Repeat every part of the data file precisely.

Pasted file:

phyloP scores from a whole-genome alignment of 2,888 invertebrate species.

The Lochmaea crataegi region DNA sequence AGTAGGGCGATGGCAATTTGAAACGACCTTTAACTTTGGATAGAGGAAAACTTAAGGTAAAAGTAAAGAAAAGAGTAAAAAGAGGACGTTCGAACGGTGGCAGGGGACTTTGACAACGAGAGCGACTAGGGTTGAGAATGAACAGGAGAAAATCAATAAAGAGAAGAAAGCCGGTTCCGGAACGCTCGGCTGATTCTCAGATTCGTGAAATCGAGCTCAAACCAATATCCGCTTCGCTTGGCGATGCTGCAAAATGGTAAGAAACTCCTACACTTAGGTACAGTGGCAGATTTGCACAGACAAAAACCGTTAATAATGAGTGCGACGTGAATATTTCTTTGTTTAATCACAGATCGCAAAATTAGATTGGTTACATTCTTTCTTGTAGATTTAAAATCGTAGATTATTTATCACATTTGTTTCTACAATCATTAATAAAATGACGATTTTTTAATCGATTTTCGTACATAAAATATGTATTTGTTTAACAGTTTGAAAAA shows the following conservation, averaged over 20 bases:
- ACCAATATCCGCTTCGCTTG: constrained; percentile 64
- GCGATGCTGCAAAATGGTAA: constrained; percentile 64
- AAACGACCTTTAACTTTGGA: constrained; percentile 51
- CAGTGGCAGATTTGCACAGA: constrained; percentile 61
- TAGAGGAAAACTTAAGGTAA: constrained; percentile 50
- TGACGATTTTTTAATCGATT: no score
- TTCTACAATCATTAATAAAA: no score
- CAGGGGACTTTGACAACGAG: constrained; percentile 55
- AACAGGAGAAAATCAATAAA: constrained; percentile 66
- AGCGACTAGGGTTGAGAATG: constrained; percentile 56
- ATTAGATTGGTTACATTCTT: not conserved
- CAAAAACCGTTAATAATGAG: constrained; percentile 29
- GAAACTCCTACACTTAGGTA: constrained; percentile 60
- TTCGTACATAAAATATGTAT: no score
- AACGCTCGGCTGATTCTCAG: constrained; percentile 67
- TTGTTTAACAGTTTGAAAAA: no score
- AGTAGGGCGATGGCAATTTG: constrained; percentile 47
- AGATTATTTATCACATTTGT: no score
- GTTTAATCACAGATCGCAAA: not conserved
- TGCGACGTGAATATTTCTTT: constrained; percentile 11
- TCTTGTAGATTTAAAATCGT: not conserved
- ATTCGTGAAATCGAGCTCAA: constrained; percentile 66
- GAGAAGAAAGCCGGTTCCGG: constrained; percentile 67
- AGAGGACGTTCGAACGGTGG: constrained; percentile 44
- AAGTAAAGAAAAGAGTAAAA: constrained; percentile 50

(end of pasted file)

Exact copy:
phyloP scores from a whole-genome alignment of 2,888 invertebrate species.

The Lochmaea crataegi region DNA sequence AGTAGGGCGATGGCAATTTGAAACGACCTTTAACTTTGGATAGAGGAAAACTTAAGGTAAAAGTAAAGAAAAGAGTAAAAAGAGGACGTTCGAACGGTGGCAGGGGACTTTGACAACGAGAGCGACTAGGGTTGAGAATGAACAGGAGAAAATCAATAAAGAGAAGAAAGCCGGTTCCGGAACGCTCGGCTGATTCTCAGATTCGTGAAATCGAGCTCAAACCAATATCCGCTTCGCTTGGCGATGCTGCAAAATGGTAAGAAACTCCTACACTTAGGTACAGTGGCAGATTTGCACAGACAAAAACCGTTAATAATGAGTGCGACGTGAATATTTCTTTGTTTAATCACAGATCGCAAAATTAGATTGGTTACATTCTTTCTTGTAGATTTAAAATCGTAGATTATTTATCACATTTGTTTCTACAATCATTAATAAAATGACGATTTTTTAATCGATTTTCGTACATAAAATATGTATTTGTTTAACAGTTTGAAAAA shows the following conservation, averaged over 20 bases:
- ACCAATATCCGCTTCGCTTG: constrained; percentile 64
- GCGATGCTGCAAAATGGTAA: constrained; percentile 64
- AAACGACCTTTAACTTTGGA: constrained; percentile 51
- CAGTGGCAGATTTGCACAGA: constrained; percentile 61
- TAGAGGAAAACTTAAGGTAA: constrained; percentile 50
- TGACGATTTTTTAATCGATT: no score
- TTCTACAATCATTAATAAAA: no score
- CAGGGGACTTTGACAACGAG: constrained; percentile 55
- AACAGGAGAAAATCAATAAA: constrained; percentile 66
- AGCGACTAGGGTTGAGAATG: constrained; percentile 56
- ATTAGATTGGTTACATTCTT: not conserved
- CAAAAACCGTTAATAATGAG: constrained; percentile 29
- GAAACTCCTACACTTAGGTA: constrained; percentile 60
- TTCGTACATAAAATATGTAT: no score
- AACGCTCGGCTGATTCTCAG: constrained; percentile 67
- TTGTTTAACAGTTTGAAAAA: no score
- AGTAGGGCGATGGCAATTTG: constrained; percentile 47
- AGATTATTTATCACATTTGT: no score
- GTTTAATCACAGATCGCAAA: not conserved
- TGCGACGTGAATATTTCTTT: constrained; percentile 11
- TCTTGTAGATTTAAAATCGT: not conserved
- ATTCGTGAAATCGAGCTCAA: constrained; percentile 66
- GAGAAGAAAGCCGGTTCCGG: constrained; percentile 67
- AGAGGACGTTCGAACGGTGG: constrained; percentile 44
- AAGTAAAGAAAAGAGTAAAA: constrained; percentile 50